How to Write a Case Study When the Client Won’t Give PermissionReading Time: 2 minutes
This is an unfortunate but common B2B marketing story. Maybe your business has landed a major client, such as Walmart, Best Buy, Lowes, or some other Fortune 500 company. It’s a big deal to you and your company, and you want to boost your credibility by letting people know a client this large trusts you.
What are the chances that large company will let you write a case study about them? Probably zero.
I’m going to explain the reasons this is usually the case and provide practical advice on how to make it happen.
- First, large companies don’t have the time or interest to help a tiny company gain credibility.
- Second, case studies often reveal a weakness or other lack, and large companies don’t want investors to know they have a weakness.
- Third, corporate legal departments. Enough said there. We all understand it’s their job to reduce risk, but if you’ve ever worked with a legal department, you already know the answer is no. The answer will be no tomorrow as well.
- Fourth, a common scenario is that the larger the company your client is, the less of their business you can affect. For example, I provided marketing to a tech company that created a software solution for Walmart. To be specific, they wrote software for Walmart’s human resource department. To be more specific and more honest, they wrote software for one small segment of the HR department of Walmart. Basically, most of the HR department didn’t even know it needed help or that my client existed.
So how can you share the story of your work and boost your credibility?
- Write the complete case study. Make it as strong as possible of a success story, but don’t go so far or reveal so much that it causes your client to reject the entire thing.
- Write quotes from your company and a quote from your client’s project lead.
- Design it. Don’t just send a messy Word document, but a well-designed PDF suitable to post on your website. Show the client you will present them professionally.
- Write your content so it presents your client in a positive light. Obviously, if they didn’t have a problem they wouldn’t need a solution. But you don’t need to give the dirty details. For example, if you provided a software solution to prevent fraud, you don’t need to say that one of their employees stole $85,000 from them. Simply say, “The client was seeking a software solution to improve business efficiency while putting in place the strongest security measures available.”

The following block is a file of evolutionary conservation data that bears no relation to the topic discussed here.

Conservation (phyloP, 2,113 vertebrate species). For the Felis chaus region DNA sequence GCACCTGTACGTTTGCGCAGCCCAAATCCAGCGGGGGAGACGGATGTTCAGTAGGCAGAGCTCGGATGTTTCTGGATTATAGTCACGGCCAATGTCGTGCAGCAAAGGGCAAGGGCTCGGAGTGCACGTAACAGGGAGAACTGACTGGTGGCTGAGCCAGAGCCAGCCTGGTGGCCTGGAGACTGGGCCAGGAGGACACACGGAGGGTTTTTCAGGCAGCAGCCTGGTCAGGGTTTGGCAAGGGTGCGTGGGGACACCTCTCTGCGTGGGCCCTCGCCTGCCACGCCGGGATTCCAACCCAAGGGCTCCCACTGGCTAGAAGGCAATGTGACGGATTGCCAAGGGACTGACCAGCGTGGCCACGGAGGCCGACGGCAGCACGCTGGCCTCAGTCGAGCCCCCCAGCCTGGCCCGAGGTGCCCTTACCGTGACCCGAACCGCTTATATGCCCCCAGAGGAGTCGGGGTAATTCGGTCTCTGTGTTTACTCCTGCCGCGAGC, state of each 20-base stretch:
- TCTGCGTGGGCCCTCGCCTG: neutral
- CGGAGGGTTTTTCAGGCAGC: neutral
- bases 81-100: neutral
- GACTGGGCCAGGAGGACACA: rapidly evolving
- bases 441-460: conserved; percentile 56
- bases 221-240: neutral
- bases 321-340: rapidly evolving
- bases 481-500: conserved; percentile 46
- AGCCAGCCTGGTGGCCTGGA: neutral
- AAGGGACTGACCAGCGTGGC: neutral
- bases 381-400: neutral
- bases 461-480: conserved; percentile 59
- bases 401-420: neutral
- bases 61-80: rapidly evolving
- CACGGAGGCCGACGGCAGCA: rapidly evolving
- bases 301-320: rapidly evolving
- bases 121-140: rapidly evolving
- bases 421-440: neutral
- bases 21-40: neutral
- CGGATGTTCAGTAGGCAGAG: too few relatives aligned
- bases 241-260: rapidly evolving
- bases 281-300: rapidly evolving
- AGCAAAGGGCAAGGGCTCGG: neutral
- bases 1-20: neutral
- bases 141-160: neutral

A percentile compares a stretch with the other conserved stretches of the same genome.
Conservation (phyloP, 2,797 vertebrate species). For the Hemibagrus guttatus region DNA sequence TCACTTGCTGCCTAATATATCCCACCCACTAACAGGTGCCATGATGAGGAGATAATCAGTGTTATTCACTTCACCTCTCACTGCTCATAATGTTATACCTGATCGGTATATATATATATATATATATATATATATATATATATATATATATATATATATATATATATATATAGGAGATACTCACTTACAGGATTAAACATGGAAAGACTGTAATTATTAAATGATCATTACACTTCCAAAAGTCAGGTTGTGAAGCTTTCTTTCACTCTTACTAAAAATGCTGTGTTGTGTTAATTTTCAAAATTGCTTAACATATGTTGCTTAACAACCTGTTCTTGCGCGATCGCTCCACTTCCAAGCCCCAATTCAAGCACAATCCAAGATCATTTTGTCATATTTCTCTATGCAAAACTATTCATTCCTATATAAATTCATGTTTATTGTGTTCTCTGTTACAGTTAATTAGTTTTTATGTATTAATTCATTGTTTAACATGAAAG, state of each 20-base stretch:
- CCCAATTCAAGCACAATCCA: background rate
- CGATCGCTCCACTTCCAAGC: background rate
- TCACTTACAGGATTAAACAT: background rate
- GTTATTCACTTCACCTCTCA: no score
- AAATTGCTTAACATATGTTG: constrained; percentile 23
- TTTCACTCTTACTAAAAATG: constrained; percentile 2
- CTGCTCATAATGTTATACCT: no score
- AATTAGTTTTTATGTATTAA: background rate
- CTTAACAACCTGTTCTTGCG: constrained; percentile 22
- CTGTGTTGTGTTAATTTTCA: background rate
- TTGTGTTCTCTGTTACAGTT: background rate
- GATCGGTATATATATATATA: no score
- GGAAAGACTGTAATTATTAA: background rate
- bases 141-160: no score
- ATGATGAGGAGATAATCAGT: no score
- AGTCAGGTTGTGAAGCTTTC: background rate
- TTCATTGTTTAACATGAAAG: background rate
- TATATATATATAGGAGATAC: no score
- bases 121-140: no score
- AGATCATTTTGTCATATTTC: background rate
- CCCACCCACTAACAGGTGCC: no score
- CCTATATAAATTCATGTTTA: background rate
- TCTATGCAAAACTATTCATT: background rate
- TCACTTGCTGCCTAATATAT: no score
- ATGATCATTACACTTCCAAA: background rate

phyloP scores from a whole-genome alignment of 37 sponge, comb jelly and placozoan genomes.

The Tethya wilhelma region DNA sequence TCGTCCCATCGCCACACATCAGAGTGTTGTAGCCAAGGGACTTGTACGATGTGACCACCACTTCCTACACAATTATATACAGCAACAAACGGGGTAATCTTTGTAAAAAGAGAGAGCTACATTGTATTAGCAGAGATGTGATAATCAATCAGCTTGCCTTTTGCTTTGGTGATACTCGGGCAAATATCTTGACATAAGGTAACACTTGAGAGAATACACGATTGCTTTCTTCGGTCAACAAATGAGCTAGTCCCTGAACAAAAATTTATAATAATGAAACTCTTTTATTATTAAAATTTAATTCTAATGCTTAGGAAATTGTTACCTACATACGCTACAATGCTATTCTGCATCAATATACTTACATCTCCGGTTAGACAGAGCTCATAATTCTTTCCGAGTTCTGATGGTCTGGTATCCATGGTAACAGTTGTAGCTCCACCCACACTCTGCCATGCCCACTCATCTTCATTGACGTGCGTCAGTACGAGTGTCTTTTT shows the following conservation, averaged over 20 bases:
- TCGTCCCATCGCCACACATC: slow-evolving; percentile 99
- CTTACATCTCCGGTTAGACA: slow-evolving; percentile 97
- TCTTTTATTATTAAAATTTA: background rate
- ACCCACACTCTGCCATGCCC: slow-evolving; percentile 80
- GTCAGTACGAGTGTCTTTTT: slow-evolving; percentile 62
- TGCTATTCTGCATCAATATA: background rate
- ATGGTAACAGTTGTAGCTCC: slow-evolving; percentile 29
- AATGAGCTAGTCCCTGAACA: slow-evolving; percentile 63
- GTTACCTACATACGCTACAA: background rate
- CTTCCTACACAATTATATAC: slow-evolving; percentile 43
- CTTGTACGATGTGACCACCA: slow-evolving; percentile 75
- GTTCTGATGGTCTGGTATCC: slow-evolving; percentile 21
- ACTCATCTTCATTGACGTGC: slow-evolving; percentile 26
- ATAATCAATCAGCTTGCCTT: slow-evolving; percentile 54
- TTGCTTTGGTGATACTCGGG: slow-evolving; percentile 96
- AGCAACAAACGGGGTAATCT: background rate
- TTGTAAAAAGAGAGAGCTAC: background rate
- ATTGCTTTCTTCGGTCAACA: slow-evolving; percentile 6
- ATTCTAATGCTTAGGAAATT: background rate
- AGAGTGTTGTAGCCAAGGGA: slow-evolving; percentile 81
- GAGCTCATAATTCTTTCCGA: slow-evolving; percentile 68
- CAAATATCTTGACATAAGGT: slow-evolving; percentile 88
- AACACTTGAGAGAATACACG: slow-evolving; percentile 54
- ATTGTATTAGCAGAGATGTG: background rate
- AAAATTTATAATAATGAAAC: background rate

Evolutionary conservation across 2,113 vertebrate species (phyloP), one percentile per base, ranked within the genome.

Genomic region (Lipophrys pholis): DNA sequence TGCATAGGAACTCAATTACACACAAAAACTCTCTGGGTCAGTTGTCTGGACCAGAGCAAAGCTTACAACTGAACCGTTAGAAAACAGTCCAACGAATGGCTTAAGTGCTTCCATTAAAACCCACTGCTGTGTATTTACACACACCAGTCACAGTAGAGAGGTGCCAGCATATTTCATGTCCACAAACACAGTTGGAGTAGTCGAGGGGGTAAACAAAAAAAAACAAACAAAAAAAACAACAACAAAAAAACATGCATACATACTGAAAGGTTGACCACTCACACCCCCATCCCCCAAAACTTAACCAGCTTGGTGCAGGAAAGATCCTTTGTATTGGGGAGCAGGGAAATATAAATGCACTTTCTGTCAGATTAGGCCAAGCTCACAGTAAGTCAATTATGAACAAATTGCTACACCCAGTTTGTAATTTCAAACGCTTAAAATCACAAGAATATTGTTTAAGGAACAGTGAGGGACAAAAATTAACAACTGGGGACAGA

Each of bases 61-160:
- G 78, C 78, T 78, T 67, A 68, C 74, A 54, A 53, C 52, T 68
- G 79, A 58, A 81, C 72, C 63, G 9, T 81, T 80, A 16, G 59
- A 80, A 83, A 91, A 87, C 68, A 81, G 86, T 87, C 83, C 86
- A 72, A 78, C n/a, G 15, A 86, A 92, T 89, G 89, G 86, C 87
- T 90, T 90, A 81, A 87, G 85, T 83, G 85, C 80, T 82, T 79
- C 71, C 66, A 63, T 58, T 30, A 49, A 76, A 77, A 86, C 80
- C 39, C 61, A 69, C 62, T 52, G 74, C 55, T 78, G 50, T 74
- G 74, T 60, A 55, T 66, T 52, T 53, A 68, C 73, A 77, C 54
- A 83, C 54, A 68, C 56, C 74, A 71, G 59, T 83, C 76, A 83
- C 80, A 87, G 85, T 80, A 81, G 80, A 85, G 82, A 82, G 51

- If the answer is absolutely no, ask for the next best thing. Ask if you can use it internally for a sales person to share with a prospect. You might get a yes for that. We did this for a client, and across the top of the PDF, it was clearly marked, “Confidential. Internal Use Only. Not for Public Distribution.” That gave the large company a little more comfort, and it wasn’t posted on the client’s website.
- Be anonymous. If your client absolutely refuses to let you do a case study, write it without naming them. You’ll need to be creative because you definitely don’t want to offend your client and risk the hurting relationship. Keeping a strong client relationship matters more than your case study. Instead of naming Walmart, you might say, “An international retailer with over 11,000 locations in 28 countries…” Most people might guess that’s Walmart, but if your client is smaller, most people won’t know. You could say, “Our client is an electronics retailer with 84 stores in 28 states.”
A client is more likely to approve a case study that’s well-written, accurate, not embellished, and presents them in a good light.